Detecting Story Arcs with Orange

By: Ajda Pretnar, Apr 16, 2021

Reading is fun because it takes you on a journey. Mostly, it is a journey of emotions as you live and breathe with the protagonist and her adventures. Today, we will have a look at how to detect sentiment in a story, plot story arcs and analyze the content of the key segments in a corpus.

Related: Text Workshops in Ljubljana

We will be using a corpus of Anderson’s tales, which is available in the Corpus widget (data set anderson.tab). Load it in the widget. Next, we will select a single tale which we will analyze, say, Little Match Seller. Connect Corpus to Data Table and select the tale. We all know the story of a little girl selling matches on a New Year’s Eve and freezing to death. It is one of the saddest stories ever told. One could almost forget there are positive parts, such as the girl’s visions in the moments before her death, which show a glimmer of hope, the only consolation the girl had in her life. Let us verify this in Orange.

With our story selected, we have to split it into sentences. At the moment, our story is a single row in the data, but we wish to have each sentence in its own row. We will use Preprocess Text and select Sentence tokenization. I have removed the redundant preprocessors and kept the only one we need.

Some Python magic will help us create a new corpus from the existing tokens (sentences). Copy and paste the script below into the Python Script widget. Do not forget to press Run once you have pasted the script into the widget.

import numpy as np
from Orange.data import Domain, StringVariable
from orangecontrib.text.corpus import Corpus

tokens = in_data.tokens
new_domain = Domain(attributes=[], metas=[StringVariable('Sentences'), StringVariable('Title')])

titles = []
content = []

for i, doc in enumerate(tokens):
    for t in doc:
        titles.append(in_data[i]['Title'].value)
        content.append(t)

metas = np.column_stack((content, titles))
out_data = Corpus.from_numpy(domain=new_domain, X=np.empty((len(content), 0)),
                            metas=metas)
out_data.set_text_features([StringVariable('Sentences')])

Perfect, our data is now ready for the final step. Add another Preprocess Text and keep the default preprocessors. They will lowercase our sentences, split by words and remove English stopwords.

Finally, add the Sentiment Analysis widget. By default, the widget uses the Vader algorithm, which works quite well for English. Please note that it won’t work for other languages, as all of Orange’s sentiment models are language specific. You can use Multilingual sentiment for non-English texts.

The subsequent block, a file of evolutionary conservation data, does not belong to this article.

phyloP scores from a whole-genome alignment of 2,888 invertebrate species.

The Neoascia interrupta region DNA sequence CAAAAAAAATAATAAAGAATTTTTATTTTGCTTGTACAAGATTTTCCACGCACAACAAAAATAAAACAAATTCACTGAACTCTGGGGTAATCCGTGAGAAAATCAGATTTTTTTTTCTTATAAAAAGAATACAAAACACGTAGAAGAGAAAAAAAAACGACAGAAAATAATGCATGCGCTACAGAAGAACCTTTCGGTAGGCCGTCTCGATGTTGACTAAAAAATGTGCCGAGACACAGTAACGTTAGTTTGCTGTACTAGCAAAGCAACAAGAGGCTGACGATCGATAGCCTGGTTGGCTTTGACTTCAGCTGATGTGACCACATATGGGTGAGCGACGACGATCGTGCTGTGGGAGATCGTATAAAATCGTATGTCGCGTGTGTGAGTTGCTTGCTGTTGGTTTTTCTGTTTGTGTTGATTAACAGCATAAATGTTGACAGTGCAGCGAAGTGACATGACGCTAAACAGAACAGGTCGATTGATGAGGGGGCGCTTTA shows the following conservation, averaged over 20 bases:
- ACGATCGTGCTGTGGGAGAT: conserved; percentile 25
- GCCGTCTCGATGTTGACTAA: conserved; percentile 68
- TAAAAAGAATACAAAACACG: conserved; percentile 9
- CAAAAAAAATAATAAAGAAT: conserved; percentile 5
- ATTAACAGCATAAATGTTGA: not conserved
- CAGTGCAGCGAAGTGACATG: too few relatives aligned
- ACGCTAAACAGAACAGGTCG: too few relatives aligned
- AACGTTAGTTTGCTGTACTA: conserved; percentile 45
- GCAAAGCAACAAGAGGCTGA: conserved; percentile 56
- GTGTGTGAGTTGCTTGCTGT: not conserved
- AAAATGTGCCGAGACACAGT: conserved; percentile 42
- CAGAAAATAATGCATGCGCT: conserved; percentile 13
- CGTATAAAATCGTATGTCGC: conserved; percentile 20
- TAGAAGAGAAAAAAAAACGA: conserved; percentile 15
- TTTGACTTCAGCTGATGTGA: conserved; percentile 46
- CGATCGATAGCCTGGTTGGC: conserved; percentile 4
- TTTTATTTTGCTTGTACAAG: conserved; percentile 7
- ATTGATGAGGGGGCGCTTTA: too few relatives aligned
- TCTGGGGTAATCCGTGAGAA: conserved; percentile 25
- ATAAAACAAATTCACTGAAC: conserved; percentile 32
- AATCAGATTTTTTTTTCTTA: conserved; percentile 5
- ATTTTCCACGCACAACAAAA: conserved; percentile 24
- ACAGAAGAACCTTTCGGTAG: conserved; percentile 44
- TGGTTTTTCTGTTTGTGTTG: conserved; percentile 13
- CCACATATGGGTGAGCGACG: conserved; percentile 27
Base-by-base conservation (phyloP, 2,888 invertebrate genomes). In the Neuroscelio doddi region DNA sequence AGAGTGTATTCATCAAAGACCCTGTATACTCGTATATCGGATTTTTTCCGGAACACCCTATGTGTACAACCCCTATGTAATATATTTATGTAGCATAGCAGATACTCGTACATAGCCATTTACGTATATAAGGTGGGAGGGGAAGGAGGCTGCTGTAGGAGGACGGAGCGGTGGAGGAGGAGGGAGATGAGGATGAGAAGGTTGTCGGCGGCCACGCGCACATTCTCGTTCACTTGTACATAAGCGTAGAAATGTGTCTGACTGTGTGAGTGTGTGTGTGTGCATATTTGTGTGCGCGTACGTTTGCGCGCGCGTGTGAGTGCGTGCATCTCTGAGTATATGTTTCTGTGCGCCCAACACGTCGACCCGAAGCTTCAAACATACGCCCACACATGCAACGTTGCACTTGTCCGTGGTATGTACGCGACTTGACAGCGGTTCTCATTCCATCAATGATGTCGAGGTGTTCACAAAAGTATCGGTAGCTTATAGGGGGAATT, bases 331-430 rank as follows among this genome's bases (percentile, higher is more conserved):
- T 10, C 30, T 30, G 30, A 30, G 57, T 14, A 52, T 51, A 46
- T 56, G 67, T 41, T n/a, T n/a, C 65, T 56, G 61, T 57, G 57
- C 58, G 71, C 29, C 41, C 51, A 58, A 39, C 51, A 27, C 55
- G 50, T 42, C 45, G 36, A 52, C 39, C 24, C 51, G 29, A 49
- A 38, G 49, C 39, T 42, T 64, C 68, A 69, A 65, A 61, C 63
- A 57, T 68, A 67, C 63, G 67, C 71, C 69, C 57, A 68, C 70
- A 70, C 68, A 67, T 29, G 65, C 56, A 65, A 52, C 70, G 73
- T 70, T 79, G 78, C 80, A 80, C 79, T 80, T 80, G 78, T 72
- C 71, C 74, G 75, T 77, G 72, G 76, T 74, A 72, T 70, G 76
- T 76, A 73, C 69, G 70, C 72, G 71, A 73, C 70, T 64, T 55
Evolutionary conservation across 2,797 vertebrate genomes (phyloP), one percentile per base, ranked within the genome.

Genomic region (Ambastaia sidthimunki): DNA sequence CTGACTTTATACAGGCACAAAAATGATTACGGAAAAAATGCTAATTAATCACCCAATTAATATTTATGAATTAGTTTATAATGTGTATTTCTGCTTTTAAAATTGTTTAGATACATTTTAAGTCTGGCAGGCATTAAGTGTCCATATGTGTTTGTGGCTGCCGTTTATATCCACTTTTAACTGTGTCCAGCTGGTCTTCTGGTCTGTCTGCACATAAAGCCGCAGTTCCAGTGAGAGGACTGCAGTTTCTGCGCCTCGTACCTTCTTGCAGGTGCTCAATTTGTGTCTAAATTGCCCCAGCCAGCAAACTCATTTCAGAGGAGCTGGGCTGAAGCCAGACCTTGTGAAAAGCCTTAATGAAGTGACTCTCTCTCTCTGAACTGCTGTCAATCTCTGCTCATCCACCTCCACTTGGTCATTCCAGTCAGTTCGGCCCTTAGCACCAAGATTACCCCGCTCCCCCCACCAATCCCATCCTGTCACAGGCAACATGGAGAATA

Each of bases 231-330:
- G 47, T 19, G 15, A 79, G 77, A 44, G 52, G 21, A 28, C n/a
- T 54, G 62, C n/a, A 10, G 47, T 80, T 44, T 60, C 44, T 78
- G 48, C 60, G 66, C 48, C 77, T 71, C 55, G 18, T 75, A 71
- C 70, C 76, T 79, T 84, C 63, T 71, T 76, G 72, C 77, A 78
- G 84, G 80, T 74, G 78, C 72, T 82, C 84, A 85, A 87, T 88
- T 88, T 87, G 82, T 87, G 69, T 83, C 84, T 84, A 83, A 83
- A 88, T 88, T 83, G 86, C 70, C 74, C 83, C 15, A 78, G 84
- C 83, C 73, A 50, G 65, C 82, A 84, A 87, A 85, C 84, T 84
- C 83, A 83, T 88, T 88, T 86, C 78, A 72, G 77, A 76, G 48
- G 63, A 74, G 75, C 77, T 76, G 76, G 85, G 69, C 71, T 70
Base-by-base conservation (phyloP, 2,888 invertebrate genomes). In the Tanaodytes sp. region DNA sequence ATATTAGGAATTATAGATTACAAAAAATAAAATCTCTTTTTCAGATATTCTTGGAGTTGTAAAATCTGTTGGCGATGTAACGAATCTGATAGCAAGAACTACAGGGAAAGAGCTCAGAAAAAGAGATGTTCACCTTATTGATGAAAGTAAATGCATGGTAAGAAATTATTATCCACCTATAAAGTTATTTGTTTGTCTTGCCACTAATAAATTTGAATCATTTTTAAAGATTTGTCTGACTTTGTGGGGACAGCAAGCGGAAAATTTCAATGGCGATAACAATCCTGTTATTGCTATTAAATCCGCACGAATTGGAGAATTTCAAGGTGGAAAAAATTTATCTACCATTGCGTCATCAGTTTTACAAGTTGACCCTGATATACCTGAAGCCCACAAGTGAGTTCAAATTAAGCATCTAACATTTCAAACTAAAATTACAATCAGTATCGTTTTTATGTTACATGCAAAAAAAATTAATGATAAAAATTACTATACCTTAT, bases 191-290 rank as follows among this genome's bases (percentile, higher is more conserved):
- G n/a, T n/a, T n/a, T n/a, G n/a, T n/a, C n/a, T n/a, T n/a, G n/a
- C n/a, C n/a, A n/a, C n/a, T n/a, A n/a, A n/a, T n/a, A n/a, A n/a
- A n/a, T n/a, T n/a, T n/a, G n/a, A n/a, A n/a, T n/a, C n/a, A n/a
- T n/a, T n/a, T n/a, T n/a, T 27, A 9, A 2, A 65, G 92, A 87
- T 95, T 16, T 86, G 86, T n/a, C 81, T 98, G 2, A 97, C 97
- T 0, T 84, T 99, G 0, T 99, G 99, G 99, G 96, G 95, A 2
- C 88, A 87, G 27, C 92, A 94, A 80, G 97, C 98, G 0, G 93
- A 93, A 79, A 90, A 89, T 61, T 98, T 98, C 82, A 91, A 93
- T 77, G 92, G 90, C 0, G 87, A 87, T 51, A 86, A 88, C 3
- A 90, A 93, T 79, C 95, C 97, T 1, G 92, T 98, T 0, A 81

At last, it is time to analyze the data. We will use Timeseries add-on to plot sequential data. First, we will pass the data to the As Timeseries widget and set the Sequence implied by the instance order option. This tells Orange that our data is already ordered by time - in our case, by the order in which each sentence appears in the story.

Connect Line Chart to As Timeseries. In the widget, select Compound variable, which shows the total sentiment of each sentence. The peaks represent the parts of the story with positive emotions and the drops the parts with the negative ones.

To explore the data in depth, connect Heat Map to Sentiment Analysis. Heat Map will show all 4 sentiment attributes, namely positive (pos), negative (neg), neutral (neu) and compound sentiment. But our data is all over the place. Let us order it. Select Clustering (opt. ordering) under the Clustering - Rows option. This will cluster the sentences by their similarity, specifically by how similar their emotion is.

Great! Now this looks like something useful. The blue sections represent the negative sentences, while the yellow and white sections represent the positive ones. Let us select the cluster with negative sentences and observe it in a Corpus Viewer.

I have set Sentences as the single Display variable and selected all the sentences to show them in a list. Unsurprisingly, here is the last sentence of the story, in which a girl if found dead in the street on a New Year’s Day.

To finish, let us explore the positive sentences, too. Select the positive section in the Heat Map and observe it in a Corpus Viewer. Now rethink the story, reread her visions in the last moments of her life and how happy she was when she died. Couldn’t we say that … the story has a happy ending?

While the workflow is quite long, it is conceptually very simple. This is a quick and easy way to explore the story arcs and sentiment in a text. We imagine this to be a very useful tool for the teachers who wish to experiment a bit in their language classes and offer a fun and fruitful way of exploring literature.